Soul Beliefs: a course

Soul_BeliefsThis is an index for posts inspired by a free on-line course from Rutgers University (New Jersey, USA), through called “Soul Beliefs“.  I hope some of you join me.  A neuroscience  and psychology professor pair up to teach what they call their “end-of-career” course.  If you plan to takes this course with me, let me know in the comments and I may blog on issues in the course.

  • Play Back Speed: the lecturers are slow, so you can play back at 2x and finish the course quickly.  But does the option of fast playback speeds come with side effects?
  • Identity & Investment: watching a commentor change
  • Diet: Giving God the Glory:  In comparative religion, we turn on our objectivity when studying the other guy.


Filed under Philosophy & Religion

9 responses to “Soul Beliefs: a course

  1. Ian

    I’m signed up for it. I’m also currently on the European Mysticism and Psychology course, which started last Monday.

  2. How is that mysticism class, I thought about it. Instead, presently, I am being killed by the Linear Circuits course. Tomorrow I hope to try “Control of Mobile Robots” course. Meanwhile I am doing “Javascript” on Khan academy to tutor a friends caughter and trying to do a Bass guitar course. Definitely over-extended, something is bound to break! 🙂
    I am sure you know the issue, Ian.

  3. Sounds good, but i fear i can’t commit to it timewise. That said, I’d love to hear how it proceeds.

  4. Lee

    I’d love to do that course, but I’ll be starting the Peter Singer Practical Ethics course in March before the Soul Beliefs course has finished. I can’t afford to do more than one at any given time.

    I would enjoy you blogging about the course, though!

  5. Ah, don’t worry about that Lee — you don't have to sign up for credit or anything. And the lectures are simple. I am taking an electronics course now that make the lecture courses look like a vacation. You can just catch what you can.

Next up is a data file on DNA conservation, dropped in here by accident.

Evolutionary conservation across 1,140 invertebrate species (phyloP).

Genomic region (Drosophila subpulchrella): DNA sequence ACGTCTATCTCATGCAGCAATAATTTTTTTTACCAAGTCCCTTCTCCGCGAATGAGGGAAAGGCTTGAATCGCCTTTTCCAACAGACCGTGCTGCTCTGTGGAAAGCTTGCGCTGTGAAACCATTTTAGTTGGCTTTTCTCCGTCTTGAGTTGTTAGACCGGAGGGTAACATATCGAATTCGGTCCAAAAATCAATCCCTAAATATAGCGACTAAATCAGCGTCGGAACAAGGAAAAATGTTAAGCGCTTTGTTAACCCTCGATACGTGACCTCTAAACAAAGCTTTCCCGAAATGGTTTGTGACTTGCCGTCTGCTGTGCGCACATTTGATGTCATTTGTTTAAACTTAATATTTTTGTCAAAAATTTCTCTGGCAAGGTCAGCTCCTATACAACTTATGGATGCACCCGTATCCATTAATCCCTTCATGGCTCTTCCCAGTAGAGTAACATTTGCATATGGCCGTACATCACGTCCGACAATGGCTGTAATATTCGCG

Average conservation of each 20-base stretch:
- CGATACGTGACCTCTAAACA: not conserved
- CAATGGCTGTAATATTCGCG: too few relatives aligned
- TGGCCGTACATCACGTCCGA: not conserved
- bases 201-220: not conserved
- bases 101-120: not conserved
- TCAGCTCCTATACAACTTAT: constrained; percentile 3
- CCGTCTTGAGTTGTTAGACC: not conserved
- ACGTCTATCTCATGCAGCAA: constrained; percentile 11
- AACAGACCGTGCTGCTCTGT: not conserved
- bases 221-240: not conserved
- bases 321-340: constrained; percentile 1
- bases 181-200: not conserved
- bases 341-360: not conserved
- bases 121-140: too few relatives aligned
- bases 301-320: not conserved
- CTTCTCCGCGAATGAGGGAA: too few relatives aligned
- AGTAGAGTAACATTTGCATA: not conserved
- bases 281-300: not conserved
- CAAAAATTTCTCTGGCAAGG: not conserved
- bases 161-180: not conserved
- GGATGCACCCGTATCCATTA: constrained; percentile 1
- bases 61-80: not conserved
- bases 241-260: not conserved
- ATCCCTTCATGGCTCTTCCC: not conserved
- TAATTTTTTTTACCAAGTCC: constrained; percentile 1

I won't be blogging through the course — only if ideas inspire me.
    Thanx for your note.

  6. @ sab. How r u finding it? Do you not think these guys are making some monumental assumptions. Maybe that is the premise of the course, but they seem to base most of what they say in the first lot of lectures on pure conjecture. I guess that is probably in the nature of it but simply observing that religion causes cohesion and then assuming that is why it came into being seems to me to be a stretch. I might put on my Ark hat on this and ask fro some. Real evidence that that is actually the case…..I guess lectures titled the function of religion already have their premise firmly in place.

  7. When trying to figure out what caused earlier religion-like behavior — like a million years ago, speculation and assumption is all they have. Anthropology and archeology gives us something to go on. You’d have to be specific about what in particular you think is a “monumental” assumption.
    Religion certainly is a cohesive tool.
    Cohesion is certainly used for identity for many.
    Theories of religion abound.
    Best way to view this stuff though — as my coming post says, is don’t think about your OWN favorite religion or you will lose objectivity.

  8. Thanks for the link to this course Sabio! I stayed up until 2am last night (oh yeah, I know how to party on a Friday night!😉 ) watching several of the lectures. I enjoyed hearing about what all the different students were taught to believe. I’m looking forward mostly to Musolino’s lectures but some others look quite enticing as well. I love Coursera! Last one I took was intro to philosophy which bored me a bit but at least I learned some things. This one you’ve linked to is quite a bit more enjoyable than that one.

  9. My pleasure, Howie. Yeah, the student interviews were interesting.

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